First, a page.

Working on building a positive self esteem is a life long task, no-one has a completely positive self esteem, nor negative. as long as our relationship with ourself lasts, so our self-esteem it will evolve and change. It changes in relationship to life events and hormones as well as an ongoing relationship with self. I am going to talk here about how living our life with integrity, or not, will affect our self esteem.

Nathaniel Branden who has written a number of books on self esteem talks about living consciously versus unconsciously and how unconscious living creates negative self esteem. It may seem somewhat obvious that to live a life with integrity, honesty, compassion, kindness is going to make us feel good about ourselves. However, so often our need for short term gains or avoidance of pain can take precedence over these ideals. The consequences of breaking those ideals, not only effects those around us but we let our self down. Even if there are no terrible consequences to our actions we still feel that twinge of guilt because it goes against our authentic self.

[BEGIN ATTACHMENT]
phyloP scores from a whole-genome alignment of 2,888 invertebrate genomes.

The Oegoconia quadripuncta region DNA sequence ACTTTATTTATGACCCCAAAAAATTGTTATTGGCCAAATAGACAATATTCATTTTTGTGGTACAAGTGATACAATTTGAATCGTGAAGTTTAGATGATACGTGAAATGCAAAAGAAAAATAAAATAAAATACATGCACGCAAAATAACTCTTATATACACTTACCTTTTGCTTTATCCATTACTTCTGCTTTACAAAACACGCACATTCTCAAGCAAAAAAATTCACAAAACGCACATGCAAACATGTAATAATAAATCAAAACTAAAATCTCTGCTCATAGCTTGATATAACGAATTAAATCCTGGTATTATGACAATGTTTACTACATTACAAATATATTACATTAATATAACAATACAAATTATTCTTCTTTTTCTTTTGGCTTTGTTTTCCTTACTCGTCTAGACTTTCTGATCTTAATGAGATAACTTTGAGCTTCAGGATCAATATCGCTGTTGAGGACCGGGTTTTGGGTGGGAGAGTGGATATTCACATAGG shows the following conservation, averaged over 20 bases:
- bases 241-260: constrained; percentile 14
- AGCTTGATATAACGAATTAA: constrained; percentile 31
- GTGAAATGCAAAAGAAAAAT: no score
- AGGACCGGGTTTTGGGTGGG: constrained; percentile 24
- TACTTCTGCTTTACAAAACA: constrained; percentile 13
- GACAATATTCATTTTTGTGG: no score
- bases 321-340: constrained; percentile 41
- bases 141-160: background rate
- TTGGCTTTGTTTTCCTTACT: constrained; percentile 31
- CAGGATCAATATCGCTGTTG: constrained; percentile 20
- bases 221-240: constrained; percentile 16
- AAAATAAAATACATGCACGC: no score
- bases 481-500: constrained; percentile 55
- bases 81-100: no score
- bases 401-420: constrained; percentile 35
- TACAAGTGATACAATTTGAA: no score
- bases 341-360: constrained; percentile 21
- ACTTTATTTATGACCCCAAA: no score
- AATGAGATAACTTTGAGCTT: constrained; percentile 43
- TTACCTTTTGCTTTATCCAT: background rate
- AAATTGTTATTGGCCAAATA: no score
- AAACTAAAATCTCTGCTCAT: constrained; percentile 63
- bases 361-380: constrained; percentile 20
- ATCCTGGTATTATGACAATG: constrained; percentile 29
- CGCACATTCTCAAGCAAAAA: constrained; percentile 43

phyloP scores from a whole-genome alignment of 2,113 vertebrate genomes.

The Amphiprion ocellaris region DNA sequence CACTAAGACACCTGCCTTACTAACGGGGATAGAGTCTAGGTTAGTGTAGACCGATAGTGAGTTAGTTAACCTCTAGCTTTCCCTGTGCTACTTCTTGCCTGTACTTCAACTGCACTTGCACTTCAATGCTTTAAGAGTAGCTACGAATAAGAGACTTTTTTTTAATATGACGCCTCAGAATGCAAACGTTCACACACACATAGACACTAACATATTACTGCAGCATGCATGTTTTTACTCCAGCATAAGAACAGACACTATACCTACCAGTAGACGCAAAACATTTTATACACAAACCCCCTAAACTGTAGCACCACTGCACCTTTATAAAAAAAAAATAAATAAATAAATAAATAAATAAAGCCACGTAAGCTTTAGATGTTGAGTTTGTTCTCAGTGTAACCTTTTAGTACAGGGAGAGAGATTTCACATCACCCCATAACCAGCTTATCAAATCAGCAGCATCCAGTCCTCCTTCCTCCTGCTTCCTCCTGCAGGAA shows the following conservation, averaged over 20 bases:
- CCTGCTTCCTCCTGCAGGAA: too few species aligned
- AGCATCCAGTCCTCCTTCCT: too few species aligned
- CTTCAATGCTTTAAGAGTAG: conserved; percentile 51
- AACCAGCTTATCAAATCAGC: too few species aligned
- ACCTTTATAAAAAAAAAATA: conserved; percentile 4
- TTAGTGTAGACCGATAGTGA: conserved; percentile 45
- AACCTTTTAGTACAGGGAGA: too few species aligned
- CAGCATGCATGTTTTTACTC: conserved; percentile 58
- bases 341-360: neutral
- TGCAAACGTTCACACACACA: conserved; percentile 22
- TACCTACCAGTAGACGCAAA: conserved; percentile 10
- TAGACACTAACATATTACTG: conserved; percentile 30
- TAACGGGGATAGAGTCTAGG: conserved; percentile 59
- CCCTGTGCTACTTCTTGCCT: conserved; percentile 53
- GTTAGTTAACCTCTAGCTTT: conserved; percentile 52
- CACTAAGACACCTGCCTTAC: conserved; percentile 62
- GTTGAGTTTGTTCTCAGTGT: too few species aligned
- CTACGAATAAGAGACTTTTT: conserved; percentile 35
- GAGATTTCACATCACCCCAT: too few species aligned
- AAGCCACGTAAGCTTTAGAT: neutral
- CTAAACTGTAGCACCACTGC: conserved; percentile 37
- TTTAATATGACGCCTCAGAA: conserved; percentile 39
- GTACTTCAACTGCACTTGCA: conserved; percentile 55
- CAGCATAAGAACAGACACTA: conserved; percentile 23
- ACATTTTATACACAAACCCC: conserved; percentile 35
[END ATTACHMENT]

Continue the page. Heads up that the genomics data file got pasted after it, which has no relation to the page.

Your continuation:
Living Unconsciously.

When we live unconsciously we tend to protect ourself from guilt and responsibility for our actions. Using rationalizations is common, telling ourself that our actions are no big deal or that I am justified because you hurt me. Distracting ourselves from feeling guilt is another common way. This protection limits the opportunity to transform our actions into something else. Additionally, the disowned quilt eats away at us reinforcing feelings of unworthiness and inadequacy that are the hallmarks of a negative self esteem.